Our National Conversation About Conversations About Race is a podcast hosted by Anna Holmes, Baratunde Thurston, Raquel Cepeda and Tanner Colby who discuss culture, identity, politics, power and privilege in America.
Code Switch is a podcast hosted by journalists of color on NPR who examine how race impacts every part of society.
Intersectionality Matters! is hosted by Kimberlé Crenshaw, an American civil rights advocate and a leading scholar of critical race theory.
Pod For The Cause was launched by the Leadership Conference on Civil and Human Rights to further the conversation on civil and human rights.
Seeing White is a Duke University Center for Documentary Studies podcast featuring activist and scholar Chenjerai Kumanyika.
Children and Young Adult Books
The Coretta Scott King Book Awards are given annually to outstanding African American authors and illustrators of books for children and young adults that demonstrate an appreciation of African American culture and universal human rights.
Diverse BookFinder is a comprehensive collection of children’s books featuring characters that are black, indigenous people and people of color. It has a searchable database and a live data chart that examines the disparities in representation of races in current multicultural children’s picture books.
Social Justice Books is a project launched in 2017 to identify and promote the best multicultural and social justice children’s books, as well as articles and books for educators, by Teaching for Change, a nonprofit organization. There are more than 50 lists of recommended books for children, young adults and educators on various themes.
We Need Diverse Books is a nonprofit organization and grassroots organization with a mission to promote books with diverse characters. The mission is for all children to see themselves in the pages of a book. The organization offers programs to further its mission and has a list of resources on more places to find diverse books.
“Between the World and Me” by Ta-Nehisi Coates is a nonfiction book released in 2015 written as a letter to her son about the feelings, symbolism and realities associated with being Black in the United States.
“Eloquent Rage: A Black Feminist Discovers Her Superpower” by Dr. Brittney Cooper sheds light on anger as a powerful source of energy to make things better. According to Cooper, “eloquent rage keeps us all honest and accountable. It reminds women that they don’t have to settle for less.”
“How To Be An Antiracist” by Dr. Ibram X. Kendi explains the concept of antiracism and racial justice in America. Kendi gives insight on what an antiracist society might look like, and how individuals can have an active role in building it.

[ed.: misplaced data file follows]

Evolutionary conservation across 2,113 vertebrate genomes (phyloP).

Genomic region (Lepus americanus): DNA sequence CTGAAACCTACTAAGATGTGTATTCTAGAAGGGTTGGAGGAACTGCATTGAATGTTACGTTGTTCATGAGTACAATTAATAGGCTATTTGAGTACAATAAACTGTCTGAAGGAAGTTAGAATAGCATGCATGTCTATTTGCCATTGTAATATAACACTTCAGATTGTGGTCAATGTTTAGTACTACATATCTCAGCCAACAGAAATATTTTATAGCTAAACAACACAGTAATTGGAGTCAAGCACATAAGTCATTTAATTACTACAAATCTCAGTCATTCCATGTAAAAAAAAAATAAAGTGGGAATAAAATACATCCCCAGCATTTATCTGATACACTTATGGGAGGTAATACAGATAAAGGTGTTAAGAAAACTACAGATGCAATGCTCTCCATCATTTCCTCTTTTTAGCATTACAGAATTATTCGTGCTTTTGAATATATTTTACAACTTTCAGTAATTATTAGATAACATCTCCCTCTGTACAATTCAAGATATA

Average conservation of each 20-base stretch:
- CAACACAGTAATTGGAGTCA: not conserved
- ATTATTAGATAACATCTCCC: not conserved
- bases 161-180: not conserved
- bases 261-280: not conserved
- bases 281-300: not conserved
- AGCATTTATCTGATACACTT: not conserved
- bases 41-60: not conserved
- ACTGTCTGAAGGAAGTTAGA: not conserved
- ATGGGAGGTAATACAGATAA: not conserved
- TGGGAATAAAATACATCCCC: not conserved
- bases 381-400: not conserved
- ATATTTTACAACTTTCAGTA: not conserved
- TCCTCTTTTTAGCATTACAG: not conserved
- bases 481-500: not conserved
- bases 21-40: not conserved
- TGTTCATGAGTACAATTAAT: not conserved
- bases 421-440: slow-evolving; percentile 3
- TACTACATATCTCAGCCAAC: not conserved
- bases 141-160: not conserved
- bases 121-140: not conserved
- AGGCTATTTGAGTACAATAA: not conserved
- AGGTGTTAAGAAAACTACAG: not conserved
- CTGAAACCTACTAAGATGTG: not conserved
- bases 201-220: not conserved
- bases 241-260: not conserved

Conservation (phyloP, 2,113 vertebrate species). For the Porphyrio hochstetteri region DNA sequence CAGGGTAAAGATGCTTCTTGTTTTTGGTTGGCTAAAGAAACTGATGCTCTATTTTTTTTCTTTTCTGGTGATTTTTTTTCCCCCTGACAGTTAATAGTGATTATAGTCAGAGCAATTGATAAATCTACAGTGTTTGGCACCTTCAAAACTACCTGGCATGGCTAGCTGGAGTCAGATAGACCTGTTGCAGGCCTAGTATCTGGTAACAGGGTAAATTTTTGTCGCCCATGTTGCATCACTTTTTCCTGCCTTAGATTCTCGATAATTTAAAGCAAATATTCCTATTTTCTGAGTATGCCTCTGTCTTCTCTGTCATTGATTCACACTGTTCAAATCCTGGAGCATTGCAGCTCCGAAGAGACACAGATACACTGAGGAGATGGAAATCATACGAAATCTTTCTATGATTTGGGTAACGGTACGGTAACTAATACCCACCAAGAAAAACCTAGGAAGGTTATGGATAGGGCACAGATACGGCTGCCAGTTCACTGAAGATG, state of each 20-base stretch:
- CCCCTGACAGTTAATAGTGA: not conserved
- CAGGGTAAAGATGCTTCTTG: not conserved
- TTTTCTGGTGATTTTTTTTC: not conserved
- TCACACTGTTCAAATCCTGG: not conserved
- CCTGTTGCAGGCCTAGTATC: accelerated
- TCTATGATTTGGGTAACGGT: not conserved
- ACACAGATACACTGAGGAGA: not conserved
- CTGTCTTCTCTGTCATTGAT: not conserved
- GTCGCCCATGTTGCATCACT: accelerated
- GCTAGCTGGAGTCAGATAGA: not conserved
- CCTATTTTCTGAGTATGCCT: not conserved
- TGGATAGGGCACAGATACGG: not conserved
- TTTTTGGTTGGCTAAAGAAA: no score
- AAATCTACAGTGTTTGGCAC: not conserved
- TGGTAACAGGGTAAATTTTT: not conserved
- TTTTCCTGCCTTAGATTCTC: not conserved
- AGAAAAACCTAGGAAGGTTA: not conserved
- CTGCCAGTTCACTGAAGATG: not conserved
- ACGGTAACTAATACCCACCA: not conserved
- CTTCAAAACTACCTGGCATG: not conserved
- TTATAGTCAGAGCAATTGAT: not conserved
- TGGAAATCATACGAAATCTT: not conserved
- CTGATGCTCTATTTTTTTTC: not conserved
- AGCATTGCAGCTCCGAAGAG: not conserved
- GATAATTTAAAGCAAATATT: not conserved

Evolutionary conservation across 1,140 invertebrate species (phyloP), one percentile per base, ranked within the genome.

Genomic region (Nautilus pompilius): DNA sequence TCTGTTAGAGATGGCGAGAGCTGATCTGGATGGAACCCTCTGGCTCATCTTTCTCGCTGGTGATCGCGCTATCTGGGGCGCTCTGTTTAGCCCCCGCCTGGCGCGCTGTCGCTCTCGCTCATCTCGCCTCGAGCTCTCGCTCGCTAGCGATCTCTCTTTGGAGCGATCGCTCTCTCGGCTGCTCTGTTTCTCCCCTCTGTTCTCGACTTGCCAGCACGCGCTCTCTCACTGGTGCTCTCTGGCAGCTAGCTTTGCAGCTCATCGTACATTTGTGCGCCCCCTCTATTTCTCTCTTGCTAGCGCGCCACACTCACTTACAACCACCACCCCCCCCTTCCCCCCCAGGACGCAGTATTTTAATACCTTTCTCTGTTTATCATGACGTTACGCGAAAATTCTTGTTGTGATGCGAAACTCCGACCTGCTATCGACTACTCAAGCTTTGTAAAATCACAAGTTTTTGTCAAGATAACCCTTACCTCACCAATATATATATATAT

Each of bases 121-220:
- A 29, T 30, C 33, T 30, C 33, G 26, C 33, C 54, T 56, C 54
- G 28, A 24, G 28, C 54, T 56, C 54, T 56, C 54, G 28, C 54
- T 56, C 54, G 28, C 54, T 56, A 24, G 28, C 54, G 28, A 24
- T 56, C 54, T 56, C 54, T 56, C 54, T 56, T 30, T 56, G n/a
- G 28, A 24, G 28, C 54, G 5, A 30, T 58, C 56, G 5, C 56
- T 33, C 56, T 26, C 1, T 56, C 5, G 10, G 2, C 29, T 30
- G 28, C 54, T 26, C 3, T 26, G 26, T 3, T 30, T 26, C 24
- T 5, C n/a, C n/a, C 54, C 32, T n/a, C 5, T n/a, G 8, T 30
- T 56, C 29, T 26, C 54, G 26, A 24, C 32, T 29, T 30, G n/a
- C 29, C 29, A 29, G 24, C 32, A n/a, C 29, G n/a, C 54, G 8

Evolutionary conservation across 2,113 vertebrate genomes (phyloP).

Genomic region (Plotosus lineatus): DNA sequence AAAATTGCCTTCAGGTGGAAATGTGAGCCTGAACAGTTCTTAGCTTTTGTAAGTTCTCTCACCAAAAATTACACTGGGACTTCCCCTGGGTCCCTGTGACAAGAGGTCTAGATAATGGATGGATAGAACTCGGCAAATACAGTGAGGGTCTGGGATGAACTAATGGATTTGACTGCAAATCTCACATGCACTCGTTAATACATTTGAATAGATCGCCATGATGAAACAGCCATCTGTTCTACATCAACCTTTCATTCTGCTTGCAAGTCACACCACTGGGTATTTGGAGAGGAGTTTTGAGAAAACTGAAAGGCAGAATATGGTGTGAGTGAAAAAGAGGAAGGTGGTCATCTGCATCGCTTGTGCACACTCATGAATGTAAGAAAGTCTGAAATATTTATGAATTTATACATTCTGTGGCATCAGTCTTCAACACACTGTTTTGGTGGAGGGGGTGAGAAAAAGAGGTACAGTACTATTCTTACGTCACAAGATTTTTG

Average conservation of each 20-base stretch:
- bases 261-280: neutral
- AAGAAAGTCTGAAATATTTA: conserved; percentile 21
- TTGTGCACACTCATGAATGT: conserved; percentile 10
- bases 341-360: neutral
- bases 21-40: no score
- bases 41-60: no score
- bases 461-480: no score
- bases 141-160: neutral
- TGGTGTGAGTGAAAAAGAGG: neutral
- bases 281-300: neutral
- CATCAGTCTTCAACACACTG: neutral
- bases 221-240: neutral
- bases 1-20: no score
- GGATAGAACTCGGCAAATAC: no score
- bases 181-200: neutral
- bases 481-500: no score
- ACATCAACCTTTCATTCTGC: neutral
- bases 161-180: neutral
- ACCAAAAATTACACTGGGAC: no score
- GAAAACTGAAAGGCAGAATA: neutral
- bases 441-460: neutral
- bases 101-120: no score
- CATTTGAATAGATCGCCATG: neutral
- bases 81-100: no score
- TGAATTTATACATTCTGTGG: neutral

“Raising Our Hands” by Jenna Arnold calls for white women to step up and join the fight against complacency. As a white woman herself, Arnold provides advice on how white women can stop avoiding hard conversations, start accepting responsibility and finding their place on the new front lines. She served as the director of strategic engagement for the historic 2017 ational Women’s March. Her new book will be released on June 23.
“So You Want to Talk About Race” by Ijeoma Oluo provides readers information on various subjects related to race such as intersectionality, affirmative action, privilege and police brutality. She tackles the racial landscape in America and addresses issues head-on.
“White Fragility: Why It’s So Hard for White People to Talk About Racism” by Robin DiAngelo explains the phenomenon of white fragility and encourages readers to intentionally take steps in their own lives to confront racism.
There are numerous tv shows, movies and documentaries that highlight the history, culture and experiences of African Americans. Netflix has even launched a Black Lives Matter collection for subscribers.
Did you know though that there is a local community effort to help individuals educate themselves through films on race? The Arkansas Peace and Justice Memorial Movement and the Pulaski County chapter of Coming To The Table have joined Shelter-In-Place Virtual Film Series to broadcast free films.
The first film was “Push Out — The Criminalization of Black Girls in School” broadcasted on June 12.
There are currently five more films scheduled throughout June and July. For more information, click here.